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Futility forces Pfizer to stop phase 3 trial of Inlyta for recurrent renal cell carcinoma

PBR Staff Writer Published 11 April 2018

The independent data monitoring committee (DMC) has recommended the termination of a phase 3 clinical trial assessing Pfizer's Inlyta (axitinib) as adjuvant therapy for patients at high risk of recurrent renal cell carcinoma (RCC) after nephrectomy due to futility.

Pfizer said that the committee has asked it to stop the trial, dubbed Atlas, at a planned interim analysis after finding it to be futile.

The recommendation had come after the late-stage trial could not show a clear improvement in prolonging the patients’ disease-free survival (DFS) when treated with Inlyta, in comparison to the data recorded in the placebo arm. DFS is the primary endpoint of the trial.

Pfizer said that the phase 3 trial did not show any new safety signals while the safety profile was on par with the known profile of the drug in advanced RCC.

Pfizer global product development oncology chief development officer Mace Rothenberg said: “We are disappointed by the outcome of this study as we had hoped the efficacy that INLYTA has demonstrated as a second-line treatment in patients with advanced renal cell carcinoma would carry over to patients with earlier stage disease, where it would delay or prevent disease relapse.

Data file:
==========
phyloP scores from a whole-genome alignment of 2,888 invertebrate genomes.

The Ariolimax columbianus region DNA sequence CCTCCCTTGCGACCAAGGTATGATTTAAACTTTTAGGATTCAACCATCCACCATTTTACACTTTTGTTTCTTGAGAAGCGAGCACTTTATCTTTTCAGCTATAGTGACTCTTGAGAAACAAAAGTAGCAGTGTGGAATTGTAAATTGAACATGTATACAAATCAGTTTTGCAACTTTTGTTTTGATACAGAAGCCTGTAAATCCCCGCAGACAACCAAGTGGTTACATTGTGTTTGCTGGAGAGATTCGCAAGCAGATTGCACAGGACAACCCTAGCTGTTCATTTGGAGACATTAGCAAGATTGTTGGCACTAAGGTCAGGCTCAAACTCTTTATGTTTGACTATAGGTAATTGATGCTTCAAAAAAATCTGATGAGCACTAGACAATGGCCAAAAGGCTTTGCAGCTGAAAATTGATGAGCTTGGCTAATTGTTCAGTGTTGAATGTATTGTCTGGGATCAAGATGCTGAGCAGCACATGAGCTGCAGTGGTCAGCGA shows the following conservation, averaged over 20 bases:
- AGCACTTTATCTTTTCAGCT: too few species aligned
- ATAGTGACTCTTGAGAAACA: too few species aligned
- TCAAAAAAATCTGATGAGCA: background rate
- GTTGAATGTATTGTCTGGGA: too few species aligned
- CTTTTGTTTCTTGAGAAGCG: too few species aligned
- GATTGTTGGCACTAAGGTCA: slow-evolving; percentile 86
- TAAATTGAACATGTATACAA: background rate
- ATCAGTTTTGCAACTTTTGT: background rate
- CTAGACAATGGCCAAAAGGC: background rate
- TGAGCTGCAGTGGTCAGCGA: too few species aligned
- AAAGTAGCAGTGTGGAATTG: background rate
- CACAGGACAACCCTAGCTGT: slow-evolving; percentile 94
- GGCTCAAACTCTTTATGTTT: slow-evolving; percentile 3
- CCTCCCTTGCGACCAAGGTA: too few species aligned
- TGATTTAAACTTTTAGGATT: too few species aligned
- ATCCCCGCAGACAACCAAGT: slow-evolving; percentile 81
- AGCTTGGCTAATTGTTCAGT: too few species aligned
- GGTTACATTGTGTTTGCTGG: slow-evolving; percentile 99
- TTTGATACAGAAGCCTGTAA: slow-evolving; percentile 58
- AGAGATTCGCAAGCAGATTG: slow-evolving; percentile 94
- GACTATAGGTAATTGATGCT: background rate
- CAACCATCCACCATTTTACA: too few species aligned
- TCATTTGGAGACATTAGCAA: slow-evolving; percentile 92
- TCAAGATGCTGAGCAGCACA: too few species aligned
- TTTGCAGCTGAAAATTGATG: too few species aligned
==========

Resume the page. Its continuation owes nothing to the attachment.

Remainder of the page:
“That goal was not achieved. We will conduct additional analyses on the data that may provide insight into this result.”

Pfizer said that it will submit detailed efficacy and safety data from the Atlas trial at a future medical meeting.

Rothenberg noted that Pfizer will continue with studies assessing Inlyta in combination with immune checkpoint inhibitors for the treatment of various advanced stage cancers, including RCC.

Inlyta, which has been approved in the US and the European Union to treat advanced renal cell carcinoma (RCC), is a small molecule tyrosine kinase inhibitor which can selectively inhibit vascular endothelial growth factor (VEGF) receptors 1, 2 and 3,1a. These receptors are proteins that play a role in tumor growth, vascular angiogenesis and advancing of cancer.


Image: Pfizer World Headquarters in Manhattan, New York pictured in 2016. Photo: courtesy of Coolcaesar/Wikipedia.org.